#58. Try selling a work of art or literature that you have created

IDEA #58. Try selling a work of art or literature that you have created. The internet or your public library will have resources on how to sell your writing and illustrations, or perhaps a local art store will be willing to give you advice about marketing a painting or a piece of sculpture.

This activity combines the challenges of creativity with the sometimes greater challenge of finding a market for one’s art. There are vast numbers of low-circulation poetry and literary magazines that will accept work submitted by amateur or unknown authors (usually, alas, without payment, but look hard), and there are probably at least as many magazines, books, and websites dedicated to publicizing ways for authors to get work published. The chances are good that your public library will have at least one of these “how to sell your work” books, which may also have information on selling illustrations and fine art work to the same kinds of literary magazines.

There may be other markets closer to home. Some small-town or community newspapers will happily accept fiction, poetry, and even art work from local creators. There may even be local or regional literary magazines whose existence is unexpected; the library might be a good source of information here.

As far as the marketing of visual art goes, many communities have summer arts fairs where local artists can show and sell their work. Some of these are juried—that is, artists are selected by a committee to participate—but some are open. There is likely to be at least one art dealer nearby who might be persuaded to handle good-quality work by a rising young local talent, or there is always the equivalent of the lemonade stand: put up a booth on the curb.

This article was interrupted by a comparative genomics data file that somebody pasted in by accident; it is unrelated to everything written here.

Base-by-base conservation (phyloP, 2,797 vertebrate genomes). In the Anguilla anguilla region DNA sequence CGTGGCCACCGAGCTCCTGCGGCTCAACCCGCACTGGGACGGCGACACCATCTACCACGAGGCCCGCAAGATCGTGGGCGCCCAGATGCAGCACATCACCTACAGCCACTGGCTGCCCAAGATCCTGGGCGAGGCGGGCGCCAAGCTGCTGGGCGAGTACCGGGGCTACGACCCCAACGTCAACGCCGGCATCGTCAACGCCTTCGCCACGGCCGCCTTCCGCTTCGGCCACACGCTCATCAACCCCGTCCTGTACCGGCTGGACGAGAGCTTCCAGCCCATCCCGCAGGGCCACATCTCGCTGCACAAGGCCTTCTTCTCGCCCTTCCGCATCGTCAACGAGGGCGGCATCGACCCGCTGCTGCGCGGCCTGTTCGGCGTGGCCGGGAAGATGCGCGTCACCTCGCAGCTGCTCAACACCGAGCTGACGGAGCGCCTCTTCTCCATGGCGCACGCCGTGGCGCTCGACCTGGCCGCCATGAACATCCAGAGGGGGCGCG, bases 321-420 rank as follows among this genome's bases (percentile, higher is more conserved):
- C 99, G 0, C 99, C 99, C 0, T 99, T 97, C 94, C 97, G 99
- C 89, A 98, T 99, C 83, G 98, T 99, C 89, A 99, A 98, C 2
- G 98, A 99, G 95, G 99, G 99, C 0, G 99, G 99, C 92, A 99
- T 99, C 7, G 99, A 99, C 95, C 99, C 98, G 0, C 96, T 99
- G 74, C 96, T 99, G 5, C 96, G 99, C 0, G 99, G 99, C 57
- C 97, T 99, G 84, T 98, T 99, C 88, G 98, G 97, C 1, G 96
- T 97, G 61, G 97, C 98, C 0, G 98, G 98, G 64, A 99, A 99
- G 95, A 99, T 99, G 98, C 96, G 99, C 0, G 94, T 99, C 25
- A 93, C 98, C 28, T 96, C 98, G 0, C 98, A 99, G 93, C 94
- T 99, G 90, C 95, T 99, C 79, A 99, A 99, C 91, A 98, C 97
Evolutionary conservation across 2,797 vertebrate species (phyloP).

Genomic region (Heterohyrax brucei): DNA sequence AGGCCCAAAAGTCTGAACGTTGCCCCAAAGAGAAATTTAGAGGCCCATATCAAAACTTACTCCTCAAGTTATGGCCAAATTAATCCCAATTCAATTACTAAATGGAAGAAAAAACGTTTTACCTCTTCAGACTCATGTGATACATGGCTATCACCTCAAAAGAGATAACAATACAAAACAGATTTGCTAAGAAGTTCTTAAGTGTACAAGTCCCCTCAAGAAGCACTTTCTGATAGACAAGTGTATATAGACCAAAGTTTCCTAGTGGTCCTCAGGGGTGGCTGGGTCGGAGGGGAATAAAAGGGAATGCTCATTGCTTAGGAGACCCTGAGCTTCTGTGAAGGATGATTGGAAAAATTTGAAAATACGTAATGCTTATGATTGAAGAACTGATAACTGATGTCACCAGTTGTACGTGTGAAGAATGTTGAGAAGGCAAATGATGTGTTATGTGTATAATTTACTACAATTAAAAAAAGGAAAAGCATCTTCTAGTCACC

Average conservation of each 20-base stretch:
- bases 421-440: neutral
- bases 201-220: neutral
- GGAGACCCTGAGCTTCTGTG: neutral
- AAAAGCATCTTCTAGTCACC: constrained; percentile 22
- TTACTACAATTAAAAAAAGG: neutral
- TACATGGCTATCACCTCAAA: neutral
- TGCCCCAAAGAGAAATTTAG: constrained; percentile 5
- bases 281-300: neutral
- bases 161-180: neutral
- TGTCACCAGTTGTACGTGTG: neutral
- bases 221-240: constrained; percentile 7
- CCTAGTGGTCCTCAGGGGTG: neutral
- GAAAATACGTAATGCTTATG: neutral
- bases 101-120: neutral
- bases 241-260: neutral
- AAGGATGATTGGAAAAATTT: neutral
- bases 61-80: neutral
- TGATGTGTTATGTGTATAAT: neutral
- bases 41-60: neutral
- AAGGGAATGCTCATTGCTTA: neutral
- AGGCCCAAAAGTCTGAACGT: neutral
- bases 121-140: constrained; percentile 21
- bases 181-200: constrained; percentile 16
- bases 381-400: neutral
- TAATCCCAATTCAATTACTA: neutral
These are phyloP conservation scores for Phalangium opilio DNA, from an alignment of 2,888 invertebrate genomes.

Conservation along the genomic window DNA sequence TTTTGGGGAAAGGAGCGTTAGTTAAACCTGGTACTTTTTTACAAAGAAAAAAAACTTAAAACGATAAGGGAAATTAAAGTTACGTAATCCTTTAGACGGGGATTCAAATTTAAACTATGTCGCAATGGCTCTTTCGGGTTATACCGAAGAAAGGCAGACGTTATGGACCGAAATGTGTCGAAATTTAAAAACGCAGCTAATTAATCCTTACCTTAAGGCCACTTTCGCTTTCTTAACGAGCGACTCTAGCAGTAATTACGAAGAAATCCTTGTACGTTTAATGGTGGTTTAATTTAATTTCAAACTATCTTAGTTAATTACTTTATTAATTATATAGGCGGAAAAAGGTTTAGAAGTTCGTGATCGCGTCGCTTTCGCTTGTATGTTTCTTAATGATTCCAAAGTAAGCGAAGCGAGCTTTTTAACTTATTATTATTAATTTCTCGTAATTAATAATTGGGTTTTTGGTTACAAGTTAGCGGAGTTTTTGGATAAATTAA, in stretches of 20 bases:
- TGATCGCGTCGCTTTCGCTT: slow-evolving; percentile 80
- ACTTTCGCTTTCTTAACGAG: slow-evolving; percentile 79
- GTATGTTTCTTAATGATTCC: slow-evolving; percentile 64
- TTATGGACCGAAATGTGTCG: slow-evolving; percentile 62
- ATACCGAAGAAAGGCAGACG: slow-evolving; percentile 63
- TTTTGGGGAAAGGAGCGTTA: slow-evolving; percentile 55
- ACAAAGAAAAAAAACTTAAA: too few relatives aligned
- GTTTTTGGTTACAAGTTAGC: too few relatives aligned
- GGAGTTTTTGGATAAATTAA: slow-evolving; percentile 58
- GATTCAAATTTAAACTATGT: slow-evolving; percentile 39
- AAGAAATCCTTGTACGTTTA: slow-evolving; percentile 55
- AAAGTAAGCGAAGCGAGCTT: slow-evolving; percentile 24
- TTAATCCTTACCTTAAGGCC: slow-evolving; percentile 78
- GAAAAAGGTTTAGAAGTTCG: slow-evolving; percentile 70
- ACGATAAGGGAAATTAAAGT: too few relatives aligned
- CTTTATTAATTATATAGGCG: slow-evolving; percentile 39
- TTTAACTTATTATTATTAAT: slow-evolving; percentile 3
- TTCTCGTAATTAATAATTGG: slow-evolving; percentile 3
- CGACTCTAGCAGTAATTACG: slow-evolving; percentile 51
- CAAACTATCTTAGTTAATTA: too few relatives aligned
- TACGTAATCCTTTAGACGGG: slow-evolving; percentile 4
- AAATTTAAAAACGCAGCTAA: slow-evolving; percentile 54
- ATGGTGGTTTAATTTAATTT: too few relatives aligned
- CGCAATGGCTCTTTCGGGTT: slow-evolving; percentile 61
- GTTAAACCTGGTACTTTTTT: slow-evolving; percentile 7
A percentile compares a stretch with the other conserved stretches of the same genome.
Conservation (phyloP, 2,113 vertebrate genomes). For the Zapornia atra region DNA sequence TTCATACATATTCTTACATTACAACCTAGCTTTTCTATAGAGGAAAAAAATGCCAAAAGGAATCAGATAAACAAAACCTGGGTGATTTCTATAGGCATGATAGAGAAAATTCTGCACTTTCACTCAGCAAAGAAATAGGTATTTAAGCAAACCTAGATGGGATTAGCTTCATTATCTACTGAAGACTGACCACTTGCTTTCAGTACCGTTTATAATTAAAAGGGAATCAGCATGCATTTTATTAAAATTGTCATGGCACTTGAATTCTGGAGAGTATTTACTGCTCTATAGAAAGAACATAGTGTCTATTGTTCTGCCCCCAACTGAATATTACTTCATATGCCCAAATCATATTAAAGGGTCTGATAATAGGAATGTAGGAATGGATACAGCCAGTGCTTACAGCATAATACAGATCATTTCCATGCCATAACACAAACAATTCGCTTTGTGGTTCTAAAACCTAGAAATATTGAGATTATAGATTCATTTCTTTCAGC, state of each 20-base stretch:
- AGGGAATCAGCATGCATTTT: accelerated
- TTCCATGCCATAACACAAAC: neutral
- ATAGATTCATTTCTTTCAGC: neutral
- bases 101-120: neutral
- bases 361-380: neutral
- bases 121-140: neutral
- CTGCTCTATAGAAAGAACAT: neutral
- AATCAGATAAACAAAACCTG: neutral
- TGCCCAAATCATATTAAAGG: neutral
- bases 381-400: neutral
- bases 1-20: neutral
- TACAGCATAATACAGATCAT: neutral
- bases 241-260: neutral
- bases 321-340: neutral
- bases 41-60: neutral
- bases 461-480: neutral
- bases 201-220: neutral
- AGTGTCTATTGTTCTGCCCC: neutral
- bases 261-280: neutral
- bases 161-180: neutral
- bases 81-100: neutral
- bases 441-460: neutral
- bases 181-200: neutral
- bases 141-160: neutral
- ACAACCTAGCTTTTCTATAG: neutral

If the youngster has a few friends with creative urges and a pile of poetry or paintings, why not suggest that they pool resources and publish their own literary magazine or start their own gallery? A few advertisements from local merchants or friends would pay to photocopy a few dozen copies, which could also be sold. Or perhaps a local business has a small spare room that could become gallery space. And there’s always a website: many blogsites are free and could be used to post poetry, short stories, or paintings or photographs, although it’s hard to make money on a blog.

It is easy to find people who will maintain that art does not pay, and often they are correct. But an ambitious artist (and friends) might be able to raise at least a few dollars in the art market, and along the way there will be opportunities to learn about both the creative self and the art market.

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